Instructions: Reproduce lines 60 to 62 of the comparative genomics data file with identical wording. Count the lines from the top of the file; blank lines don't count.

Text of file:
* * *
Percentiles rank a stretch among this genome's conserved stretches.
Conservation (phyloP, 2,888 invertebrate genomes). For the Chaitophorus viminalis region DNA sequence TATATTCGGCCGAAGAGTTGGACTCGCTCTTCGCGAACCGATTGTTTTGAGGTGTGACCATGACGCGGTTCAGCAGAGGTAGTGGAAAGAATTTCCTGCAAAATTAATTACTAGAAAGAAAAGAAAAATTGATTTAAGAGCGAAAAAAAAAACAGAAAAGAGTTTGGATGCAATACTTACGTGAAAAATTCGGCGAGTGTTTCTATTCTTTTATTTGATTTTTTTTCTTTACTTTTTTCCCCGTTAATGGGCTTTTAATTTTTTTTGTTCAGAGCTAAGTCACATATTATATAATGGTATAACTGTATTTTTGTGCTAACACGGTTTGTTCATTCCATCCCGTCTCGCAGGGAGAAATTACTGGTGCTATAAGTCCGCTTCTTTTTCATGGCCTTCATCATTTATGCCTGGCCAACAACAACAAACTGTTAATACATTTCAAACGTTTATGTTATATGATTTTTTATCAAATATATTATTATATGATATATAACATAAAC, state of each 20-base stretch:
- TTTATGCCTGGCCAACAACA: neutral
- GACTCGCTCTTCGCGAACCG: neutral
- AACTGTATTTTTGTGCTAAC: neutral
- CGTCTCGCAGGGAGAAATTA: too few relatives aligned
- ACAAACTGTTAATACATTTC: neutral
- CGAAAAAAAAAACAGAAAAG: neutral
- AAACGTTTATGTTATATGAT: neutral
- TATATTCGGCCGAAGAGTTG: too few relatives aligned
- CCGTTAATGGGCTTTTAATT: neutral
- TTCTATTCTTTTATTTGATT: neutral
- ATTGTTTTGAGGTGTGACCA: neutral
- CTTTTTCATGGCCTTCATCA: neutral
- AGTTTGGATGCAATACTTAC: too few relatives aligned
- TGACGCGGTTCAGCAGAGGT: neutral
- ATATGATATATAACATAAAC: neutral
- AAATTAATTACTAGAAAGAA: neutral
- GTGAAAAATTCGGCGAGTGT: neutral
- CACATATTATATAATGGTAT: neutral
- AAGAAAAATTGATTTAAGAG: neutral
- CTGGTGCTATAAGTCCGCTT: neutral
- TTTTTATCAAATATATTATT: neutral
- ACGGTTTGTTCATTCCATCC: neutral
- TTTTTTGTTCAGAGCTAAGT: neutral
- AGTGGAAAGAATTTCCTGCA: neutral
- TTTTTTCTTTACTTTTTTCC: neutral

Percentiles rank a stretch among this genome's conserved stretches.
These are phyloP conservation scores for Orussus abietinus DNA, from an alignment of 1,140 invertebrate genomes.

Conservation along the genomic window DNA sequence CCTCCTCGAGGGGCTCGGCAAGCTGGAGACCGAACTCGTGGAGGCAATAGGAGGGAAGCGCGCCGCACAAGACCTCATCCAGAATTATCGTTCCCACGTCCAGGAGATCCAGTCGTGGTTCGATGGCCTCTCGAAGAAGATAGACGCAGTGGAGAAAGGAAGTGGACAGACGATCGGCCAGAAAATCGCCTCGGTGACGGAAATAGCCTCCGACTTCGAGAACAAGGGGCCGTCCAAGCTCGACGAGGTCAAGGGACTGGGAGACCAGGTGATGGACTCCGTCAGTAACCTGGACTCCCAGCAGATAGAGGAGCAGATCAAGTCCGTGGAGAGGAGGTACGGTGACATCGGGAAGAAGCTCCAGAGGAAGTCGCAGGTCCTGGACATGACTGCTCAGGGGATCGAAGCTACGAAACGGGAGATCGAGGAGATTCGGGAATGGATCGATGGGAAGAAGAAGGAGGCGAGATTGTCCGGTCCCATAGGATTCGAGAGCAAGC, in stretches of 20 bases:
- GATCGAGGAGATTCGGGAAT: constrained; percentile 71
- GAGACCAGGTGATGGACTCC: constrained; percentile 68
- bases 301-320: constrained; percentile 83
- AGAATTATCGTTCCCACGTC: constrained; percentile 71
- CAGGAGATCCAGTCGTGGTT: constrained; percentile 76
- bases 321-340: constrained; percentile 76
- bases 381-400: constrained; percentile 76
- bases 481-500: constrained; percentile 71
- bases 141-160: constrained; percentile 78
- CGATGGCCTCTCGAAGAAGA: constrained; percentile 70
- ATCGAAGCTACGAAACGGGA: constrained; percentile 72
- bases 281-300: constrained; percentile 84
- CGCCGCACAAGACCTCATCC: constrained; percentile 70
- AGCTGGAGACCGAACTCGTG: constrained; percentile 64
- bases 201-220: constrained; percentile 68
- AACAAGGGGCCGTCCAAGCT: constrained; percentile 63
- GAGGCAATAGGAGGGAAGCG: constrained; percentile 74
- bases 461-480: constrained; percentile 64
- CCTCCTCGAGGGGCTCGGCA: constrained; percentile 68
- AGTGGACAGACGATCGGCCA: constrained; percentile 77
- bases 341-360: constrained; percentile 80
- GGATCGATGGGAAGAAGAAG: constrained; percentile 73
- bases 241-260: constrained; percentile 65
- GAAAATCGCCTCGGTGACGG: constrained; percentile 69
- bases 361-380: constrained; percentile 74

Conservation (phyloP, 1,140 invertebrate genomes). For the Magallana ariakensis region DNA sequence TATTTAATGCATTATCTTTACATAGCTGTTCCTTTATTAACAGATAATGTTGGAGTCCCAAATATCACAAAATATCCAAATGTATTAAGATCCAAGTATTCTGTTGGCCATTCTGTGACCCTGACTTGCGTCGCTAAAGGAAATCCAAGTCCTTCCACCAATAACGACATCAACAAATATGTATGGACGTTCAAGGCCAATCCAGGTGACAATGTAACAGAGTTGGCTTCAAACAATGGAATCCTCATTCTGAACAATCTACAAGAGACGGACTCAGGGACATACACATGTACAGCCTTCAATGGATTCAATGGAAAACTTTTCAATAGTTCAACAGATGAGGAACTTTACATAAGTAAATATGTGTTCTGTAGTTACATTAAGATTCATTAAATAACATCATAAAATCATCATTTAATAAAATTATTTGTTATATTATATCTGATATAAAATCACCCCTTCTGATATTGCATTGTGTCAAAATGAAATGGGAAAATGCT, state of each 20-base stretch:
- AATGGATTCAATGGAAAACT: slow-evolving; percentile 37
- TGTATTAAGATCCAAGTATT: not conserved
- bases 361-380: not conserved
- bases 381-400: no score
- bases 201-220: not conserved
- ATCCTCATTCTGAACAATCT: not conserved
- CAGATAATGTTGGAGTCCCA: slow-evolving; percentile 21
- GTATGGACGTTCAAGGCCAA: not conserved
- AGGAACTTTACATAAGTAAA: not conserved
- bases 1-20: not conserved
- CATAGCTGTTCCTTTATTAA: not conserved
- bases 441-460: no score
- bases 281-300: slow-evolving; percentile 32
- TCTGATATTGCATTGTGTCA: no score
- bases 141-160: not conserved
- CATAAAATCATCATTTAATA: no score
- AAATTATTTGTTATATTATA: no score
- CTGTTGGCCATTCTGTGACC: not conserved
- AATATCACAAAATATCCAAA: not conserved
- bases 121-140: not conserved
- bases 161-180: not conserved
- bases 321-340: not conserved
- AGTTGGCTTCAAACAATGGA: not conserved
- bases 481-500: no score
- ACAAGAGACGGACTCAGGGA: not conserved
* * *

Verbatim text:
- bases 381-400: no score
- bases 201-220: not conserved
- ATCCTCATTCTGAACAATCT: not conserved